Each year on the second Sunday of May, we honor and celebrate the lives of mothers. In our own lives, our mothers are the source of our being and a font of cherished memory. Around the world, it is the courage and resilience of mothers that keep families intact through the trials of poverty, civil conflict and natural disaster.
G. Jefferson Price III has traveled the world for Catholic Relief Services (CRS), documenting our response to some of the world’s most critical emergencies. He recently wrote about the heroism of women in the developing world in a piece that was published by the Christian Science Monitor: “In the world's harshest places, men struggle, as women do, to help their families survive. But the heaviest burdens often fall on the women, whose children are with them throughout the day as they work in the fields or do domestic chores.”
These women, he says, “are the indispensable backbone of society, the glue holding their families together.”
I saw a vivid example of that courage on my most recent trip to Indonesia, where I visited the communities affected by the Indian Ocean tsunami. We traveled to Banda Aceh, a city on the tip of Sumatra that was devastated by the massive waves. There, I met Marwani “Anik” Halijah, a tsunami survivor. As we sat with her in the kitchen of our office in Banda Aceh, she told us an amazing story of tragedy, despair and finally a triumph of spirit.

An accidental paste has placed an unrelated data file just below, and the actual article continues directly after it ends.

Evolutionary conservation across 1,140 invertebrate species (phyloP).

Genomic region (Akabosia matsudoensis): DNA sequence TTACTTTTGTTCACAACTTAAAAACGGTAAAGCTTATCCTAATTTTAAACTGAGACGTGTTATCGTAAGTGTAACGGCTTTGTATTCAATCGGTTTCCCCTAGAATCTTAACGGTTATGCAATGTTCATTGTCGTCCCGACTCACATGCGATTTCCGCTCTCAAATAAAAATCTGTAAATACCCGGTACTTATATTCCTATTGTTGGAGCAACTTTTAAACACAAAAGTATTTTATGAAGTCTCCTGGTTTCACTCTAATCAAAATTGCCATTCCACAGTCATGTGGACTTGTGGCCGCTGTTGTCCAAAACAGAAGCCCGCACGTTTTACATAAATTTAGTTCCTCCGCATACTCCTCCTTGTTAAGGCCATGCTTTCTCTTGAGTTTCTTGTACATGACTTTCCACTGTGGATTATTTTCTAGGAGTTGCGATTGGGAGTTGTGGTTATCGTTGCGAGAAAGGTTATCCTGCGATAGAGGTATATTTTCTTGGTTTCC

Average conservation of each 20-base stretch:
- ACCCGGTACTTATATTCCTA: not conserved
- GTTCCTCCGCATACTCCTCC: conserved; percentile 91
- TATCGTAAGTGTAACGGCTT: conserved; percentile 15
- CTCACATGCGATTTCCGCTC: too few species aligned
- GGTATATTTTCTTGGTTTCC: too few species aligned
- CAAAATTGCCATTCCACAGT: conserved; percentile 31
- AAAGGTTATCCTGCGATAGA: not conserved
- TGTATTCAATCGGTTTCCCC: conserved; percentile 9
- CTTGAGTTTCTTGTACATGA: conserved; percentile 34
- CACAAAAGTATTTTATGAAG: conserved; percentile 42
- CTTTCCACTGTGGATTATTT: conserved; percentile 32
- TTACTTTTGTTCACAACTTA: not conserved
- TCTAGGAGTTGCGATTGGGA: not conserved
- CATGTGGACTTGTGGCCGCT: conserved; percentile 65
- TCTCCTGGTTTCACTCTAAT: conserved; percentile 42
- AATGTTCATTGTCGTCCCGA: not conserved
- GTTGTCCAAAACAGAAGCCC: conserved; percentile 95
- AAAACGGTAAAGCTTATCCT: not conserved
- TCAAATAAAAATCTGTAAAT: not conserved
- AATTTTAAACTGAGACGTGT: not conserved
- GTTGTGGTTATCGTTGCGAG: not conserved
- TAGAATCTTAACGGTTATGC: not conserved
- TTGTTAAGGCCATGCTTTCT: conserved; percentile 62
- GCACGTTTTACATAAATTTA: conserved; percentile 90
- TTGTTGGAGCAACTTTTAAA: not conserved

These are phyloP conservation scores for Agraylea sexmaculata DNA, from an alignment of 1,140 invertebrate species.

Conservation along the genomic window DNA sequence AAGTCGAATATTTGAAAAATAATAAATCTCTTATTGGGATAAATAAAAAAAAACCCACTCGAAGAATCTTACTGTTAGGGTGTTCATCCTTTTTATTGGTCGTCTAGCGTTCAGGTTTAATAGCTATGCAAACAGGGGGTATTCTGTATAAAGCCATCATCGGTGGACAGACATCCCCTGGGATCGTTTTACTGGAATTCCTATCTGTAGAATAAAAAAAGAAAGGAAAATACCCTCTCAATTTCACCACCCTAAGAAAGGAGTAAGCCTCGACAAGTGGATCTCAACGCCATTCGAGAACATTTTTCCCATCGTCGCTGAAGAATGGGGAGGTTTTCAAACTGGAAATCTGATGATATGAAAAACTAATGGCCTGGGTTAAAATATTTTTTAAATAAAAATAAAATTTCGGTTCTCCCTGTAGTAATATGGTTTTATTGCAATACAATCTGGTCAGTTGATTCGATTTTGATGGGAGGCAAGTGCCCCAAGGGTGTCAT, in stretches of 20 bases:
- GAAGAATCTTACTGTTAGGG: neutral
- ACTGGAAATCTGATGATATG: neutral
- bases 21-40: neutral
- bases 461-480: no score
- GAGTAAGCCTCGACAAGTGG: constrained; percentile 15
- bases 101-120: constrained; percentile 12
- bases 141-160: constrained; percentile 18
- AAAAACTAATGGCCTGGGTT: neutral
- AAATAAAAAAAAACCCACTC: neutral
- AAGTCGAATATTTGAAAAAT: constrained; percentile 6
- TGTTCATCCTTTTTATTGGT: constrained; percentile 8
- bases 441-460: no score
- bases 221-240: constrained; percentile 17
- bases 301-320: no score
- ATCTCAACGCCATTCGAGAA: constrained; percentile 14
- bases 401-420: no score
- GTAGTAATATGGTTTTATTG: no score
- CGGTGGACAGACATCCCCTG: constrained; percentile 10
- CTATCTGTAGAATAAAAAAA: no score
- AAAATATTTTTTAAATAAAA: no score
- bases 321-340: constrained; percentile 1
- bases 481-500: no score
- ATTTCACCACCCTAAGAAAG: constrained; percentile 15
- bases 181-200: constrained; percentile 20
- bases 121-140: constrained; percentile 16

Anik’s 2-year-old daughter had gone to the beach that morning with her brother and sister-in-law. When the earthquake hit, she and her husband raced in a panic to the beach to find them. They were all safe, but then they had to run back to their home to escape the raging waters. Anik and her family climbed up to the roof of their house as the waters rose. She said that they all survived with God’s help. After a wait of some hours, they all came down from the rooftop and fled to the hills surrounding the town. There, she was cramped into a makeshift shelter with her brother and sister-in-law, her father and mother, and her husband and daughter. She told us of the difficulty of living together with so many people in such tight quarters, menaced by snakes and with little food to share.
Anik, who had been a secretary for a small local business organization, lost her job, as did her husband. She was saddened by the tragedy around her and by the conditions in the camp for displaced people where she was living, and fell into a month-long depression. Then, she made a decision that the tsunami would not overcome her. “Nothing can steal my spirit,” she said. “Not even the tsunami.” Her family came first and she realized that she had to be a support for them as her husband remained unemployed.
She also wanted to help her neighbors as they began to rebuild their lives, and applied for a job with the American humanitarian agency that was working in her area which happened to be Catholic Relief Services (CRS). At the time, Anik (a devout Muslim) did not realize that CRS was a Catholic agency only that it was helping people in need. Anik is now a field officer in the CRS Banda Aceh office. “Working with CRS has helped me cope with the trauma that I felt after the tsunami,” she said. “It gives me a chance to help other tsunami survivors, which makes me happy.”
I’m happy to report that there is new life in Banda Aceh. Communities are rebuilding, families are starting over and peace continues to hold in a land wracked by years of civil conflict. And there will soon be new life in Anik’s family. She will be mother to a second child, expected sometime in the late summer.
Ken Hackett is the President of Catholic Relief Services.